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IMFSurvey Magazine: Countries & Regions

IMF Warns of Rising Inflation Risk in Latin America

Food shopper in Mexico City, Mexico: countries in Latin America need to act decisively to tackle inflationary pressures. (photo: Keith Dannemiller/Corbis)

REGIONAL FINANCE MINISTERS MEETING

IMF Warns of Rising Inflation Risk in Latin America

IMF Survey online

June 24, 2008

  • Global food, oil price increases risk raising inflationary expectations
  • Existing policies in many Latin American countries could amplify price shocks
  • Countries need to act decisively to protect gains

IMF Managing Director Dominique Strauss-Kahn voiced concern about heightened inflationary pressures in Latin America, saying countries in the region need to act decisively.

Speaking June 24 at the First Encounter of Ministers of Finance of the Americas in Cancun, Mexico, Strauss-Kahn said global food and oil price increases have driven recent price pressures and now risk raising inflationary expectations.

"I welcome very much this important dialogue at a time when multilateral cooperation is all the more important," Strauss-Kahn said of the event, hosted by Mexico's Finance Minister Agustín Carstens and opened by the country's president, Felipe Calderón.

Speaking about the global and regional outlooks, Strauss-Kahn voiced concern about heightened inflation risks. Headline inflation has continued to rise and, in most countries in the region, core inflation has also picked up, raising the danger of second-round effects, including through wages. So far, however, these effects have been fairly limited, he noted during the conference of ministers from North and South America and the Caribbean.

Strong domestic demand

"In many countries in Latin America where domestic demand growth has been very strong, existing policies risk amplifying the price shocks. Failure to act decisively now will increase the eventual output and social costs of adjustment," Strauss-Kahn said.

For this reason, he added, "social protection should not be used to justify a retreat into protectionism, or a delay in measures to cool domestic demand. Many countries in the region have painstakingly built up macroeconomic credibility over the past decade. That should not be jeopardized now." During discussions, many ministers emphasized the importance and the challenges of keeping expectations of inflation under control.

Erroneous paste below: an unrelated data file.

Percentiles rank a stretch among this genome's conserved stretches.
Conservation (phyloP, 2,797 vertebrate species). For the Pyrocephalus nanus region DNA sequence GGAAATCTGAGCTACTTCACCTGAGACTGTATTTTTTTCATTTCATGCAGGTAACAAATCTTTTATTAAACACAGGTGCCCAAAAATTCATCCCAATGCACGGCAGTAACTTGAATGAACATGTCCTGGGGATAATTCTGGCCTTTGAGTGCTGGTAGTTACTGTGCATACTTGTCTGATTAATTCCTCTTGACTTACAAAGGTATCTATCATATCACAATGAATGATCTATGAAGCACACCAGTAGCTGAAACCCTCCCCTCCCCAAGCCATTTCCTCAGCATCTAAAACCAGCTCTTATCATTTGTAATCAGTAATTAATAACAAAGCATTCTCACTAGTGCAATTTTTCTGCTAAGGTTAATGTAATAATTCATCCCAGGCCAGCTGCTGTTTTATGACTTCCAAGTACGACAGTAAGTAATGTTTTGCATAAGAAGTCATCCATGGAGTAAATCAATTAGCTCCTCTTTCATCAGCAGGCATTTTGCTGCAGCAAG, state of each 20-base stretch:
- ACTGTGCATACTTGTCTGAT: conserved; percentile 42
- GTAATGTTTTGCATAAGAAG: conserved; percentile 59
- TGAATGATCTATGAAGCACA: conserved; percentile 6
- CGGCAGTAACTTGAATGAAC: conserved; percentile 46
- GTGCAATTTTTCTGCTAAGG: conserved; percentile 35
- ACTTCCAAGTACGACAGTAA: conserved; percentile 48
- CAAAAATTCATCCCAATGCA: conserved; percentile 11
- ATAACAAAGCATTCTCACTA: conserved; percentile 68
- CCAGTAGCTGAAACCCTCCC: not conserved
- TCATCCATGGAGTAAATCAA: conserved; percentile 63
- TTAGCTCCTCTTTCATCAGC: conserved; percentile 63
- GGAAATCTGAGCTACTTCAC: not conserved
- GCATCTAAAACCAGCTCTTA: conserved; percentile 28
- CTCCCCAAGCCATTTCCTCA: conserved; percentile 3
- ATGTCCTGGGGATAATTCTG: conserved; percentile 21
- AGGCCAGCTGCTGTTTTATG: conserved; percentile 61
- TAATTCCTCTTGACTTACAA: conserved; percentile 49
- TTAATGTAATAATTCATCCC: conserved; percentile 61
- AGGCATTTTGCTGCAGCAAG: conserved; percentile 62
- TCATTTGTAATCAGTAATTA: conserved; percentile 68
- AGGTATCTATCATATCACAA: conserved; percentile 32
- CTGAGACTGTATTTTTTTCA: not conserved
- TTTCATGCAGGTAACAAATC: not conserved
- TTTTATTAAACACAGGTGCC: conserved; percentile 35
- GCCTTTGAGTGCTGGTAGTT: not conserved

Role of IMF in the crisis

Discussing the future role of the international financial institutions in the region, Strauss-Kahn stressed the importance of multilateralism. "The world needs strong international institutions to deepen understanding of these key global challenges and to provide a forum for finding cooperative approaches to them."

The IMF is adapting to new challenges, including by stepping up its work with the Financial Stability Forum to draw lessons from the recent global financial turmoil; and by actively working to help member countries deal with the issues related to the global surge in food prices.

"We are elevating our financial support to those countries most affected, especially in the developing world, as part of our work on low-income countries," Strauss-Kahn stated. "We are considering changing our Exogenous Shocks Facility to make access more timely, substantial, and more concessional, with access based on policy commitments in key areas, rather than on many conditions," he said.

Review of credit instruments

The IMF is also reviewing its credit instruments to better adapt them to the needs of member countries and considering the creation of a new liquidity instrument for emerging markets, to provide insurance against crises.

"We are undertaking a review of the Fund's lending facilities to help ensure that these are tailored to members' needs. One key issue that will be examined is the case for increasing access limits," Strauss-Kahn said, assuring ministers that the Fund is making existing facilities more flexible and responsive to their needs.

Comments on this article should be sent to imfsurvey@imf.org


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